How Do You Start An ATV Without A Battery?
If your ATV does not come with a pull start and your battery is dead, you won’t be able to start it with the electric starter until you get a new battery into that ATV or some power into that depleted battery.
On the other hand, if your ATV comes with a pull starter, you’ll be able to start your ATV with just that pull starter. How well, smoothly and long your ATV runs after starting it that way will depend on how many electric components your ATV relies on.
If your battery is dead and you have a pull starter, leave that depleted battery in place as you start it with the pull starter and until you have the battery inspected and/or replaced. Your ATV’s electrical system depends on completed circuits. Removing your battery, even a depleted one, breaks or “shorts” that circuit. An open circuit may result in current flowing to a component that shouldn’t receive it, and reduction of speed or torque.
Does an ATV Charge Its Own Battery?
Even if it’s not needed in order to get your ATV started, your battery is essential to running a lot of electrical components such as cooling fans, power steering, GPS systems, heated handle grips, winches, lights and your electric starter. ATVs use a stator or magneto system to power those electrical components and to charge their batteries. They don’t use alternators like in your truck or car. An ATV’s charging system consists of three parts: flywheel or rotor; stator; and regulator rectifier.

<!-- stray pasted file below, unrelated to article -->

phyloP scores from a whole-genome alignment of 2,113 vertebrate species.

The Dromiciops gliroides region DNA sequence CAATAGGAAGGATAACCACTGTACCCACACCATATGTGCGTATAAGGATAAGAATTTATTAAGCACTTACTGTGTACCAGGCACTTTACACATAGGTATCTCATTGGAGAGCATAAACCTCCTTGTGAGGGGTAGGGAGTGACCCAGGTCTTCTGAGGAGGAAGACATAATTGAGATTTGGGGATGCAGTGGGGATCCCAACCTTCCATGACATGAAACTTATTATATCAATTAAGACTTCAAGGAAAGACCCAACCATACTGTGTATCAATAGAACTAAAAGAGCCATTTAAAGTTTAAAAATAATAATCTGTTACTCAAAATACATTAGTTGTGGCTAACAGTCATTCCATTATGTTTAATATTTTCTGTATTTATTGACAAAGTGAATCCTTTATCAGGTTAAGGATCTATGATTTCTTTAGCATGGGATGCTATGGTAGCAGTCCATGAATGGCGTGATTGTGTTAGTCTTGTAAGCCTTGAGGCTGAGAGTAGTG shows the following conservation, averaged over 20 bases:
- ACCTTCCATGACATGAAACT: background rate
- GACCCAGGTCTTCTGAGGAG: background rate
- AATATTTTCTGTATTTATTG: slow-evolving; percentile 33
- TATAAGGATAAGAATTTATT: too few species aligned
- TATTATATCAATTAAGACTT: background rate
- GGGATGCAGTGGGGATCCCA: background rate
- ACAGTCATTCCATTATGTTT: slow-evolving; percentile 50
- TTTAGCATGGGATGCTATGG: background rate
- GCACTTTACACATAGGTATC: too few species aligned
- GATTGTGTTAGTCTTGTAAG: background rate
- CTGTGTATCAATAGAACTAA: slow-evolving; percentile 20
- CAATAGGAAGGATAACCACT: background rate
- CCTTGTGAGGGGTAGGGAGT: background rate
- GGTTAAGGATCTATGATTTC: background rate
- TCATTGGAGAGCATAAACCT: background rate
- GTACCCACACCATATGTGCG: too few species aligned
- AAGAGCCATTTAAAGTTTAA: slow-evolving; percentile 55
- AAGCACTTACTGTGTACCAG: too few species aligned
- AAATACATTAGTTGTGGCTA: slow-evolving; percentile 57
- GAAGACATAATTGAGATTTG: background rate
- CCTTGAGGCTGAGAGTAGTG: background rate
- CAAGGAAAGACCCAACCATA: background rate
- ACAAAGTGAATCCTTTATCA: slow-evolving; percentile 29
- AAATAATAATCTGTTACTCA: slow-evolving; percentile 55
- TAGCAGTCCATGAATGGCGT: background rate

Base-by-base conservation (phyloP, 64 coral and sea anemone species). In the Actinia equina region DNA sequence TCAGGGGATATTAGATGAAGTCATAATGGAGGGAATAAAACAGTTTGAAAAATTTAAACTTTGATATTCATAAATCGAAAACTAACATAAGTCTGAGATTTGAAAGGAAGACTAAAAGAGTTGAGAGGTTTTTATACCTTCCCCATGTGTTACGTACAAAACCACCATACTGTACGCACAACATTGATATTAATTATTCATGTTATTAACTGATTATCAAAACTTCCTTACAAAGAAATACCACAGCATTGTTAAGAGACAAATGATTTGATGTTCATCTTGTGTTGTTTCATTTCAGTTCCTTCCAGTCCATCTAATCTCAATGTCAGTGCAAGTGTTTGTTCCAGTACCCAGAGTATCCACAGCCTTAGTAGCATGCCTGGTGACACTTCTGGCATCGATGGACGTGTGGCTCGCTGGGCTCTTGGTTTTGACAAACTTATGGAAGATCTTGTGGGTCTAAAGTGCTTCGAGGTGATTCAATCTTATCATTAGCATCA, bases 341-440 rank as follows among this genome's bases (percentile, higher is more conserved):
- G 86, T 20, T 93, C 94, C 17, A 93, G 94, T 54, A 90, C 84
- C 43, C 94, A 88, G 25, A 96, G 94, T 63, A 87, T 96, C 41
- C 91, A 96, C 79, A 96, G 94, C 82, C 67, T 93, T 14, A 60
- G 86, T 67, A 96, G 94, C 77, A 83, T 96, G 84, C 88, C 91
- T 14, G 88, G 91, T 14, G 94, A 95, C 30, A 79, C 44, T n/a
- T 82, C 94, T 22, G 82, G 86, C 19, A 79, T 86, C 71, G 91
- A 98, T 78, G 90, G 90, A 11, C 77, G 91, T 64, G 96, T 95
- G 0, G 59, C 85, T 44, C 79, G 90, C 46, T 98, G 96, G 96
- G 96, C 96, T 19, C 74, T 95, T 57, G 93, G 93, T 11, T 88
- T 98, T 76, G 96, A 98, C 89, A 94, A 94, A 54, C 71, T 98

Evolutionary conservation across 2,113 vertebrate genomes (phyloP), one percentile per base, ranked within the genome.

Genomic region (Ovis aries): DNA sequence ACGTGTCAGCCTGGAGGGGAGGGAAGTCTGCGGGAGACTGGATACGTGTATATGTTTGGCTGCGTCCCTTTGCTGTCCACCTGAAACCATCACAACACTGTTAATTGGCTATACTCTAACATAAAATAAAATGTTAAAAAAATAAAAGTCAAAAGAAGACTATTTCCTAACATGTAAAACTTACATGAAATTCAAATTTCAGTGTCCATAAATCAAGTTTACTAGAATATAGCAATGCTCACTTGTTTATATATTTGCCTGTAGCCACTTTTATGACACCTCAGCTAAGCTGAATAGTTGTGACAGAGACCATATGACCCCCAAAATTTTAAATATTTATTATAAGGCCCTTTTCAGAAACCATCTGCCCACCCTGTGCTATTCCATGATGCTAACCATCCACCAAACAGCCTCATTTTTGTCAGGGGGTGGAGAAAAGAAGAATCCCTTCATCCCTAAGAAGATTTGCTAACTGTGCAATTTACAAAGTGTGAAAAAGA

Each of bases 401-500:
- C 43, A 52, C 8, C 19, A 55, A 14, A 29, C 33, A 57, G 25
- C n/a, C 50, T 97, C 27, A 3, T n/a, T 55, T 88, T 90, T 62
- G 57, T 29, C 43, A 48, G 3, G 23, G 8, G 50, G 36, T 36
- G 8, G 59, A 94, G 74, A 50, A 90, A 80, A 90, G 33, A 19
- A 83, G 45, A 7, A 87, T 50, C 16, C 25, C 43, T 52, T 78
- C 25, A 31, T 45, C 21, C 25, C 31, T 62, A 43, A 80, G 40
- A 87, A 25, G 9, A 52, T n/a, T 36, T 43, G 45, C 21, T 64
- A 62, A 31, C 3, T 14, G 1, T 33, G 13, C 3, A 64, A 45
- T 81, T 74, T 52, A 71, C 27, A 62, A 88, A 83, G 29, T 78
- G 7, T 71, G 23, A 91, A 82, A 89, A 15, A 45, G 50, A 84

A stator as a drum built of non-conductive bars wrapped with copper wire. Those bars form a ring inside the drum and all work as coils. The number of bars will vary from manufacturer to manufacturer and model to model. The number of bars is determined by the ATV’s power requirements. A shaft runs through that drum, and may even be attached to it. Magnets are placed outside the rotor or in a flywheel that spins outside the drum. Whether those magnets are outside the rotor or in a flywheel, a current is produced in the coils (the wire-wrapped bars) when those magnets spin quickly past each bar in the stator.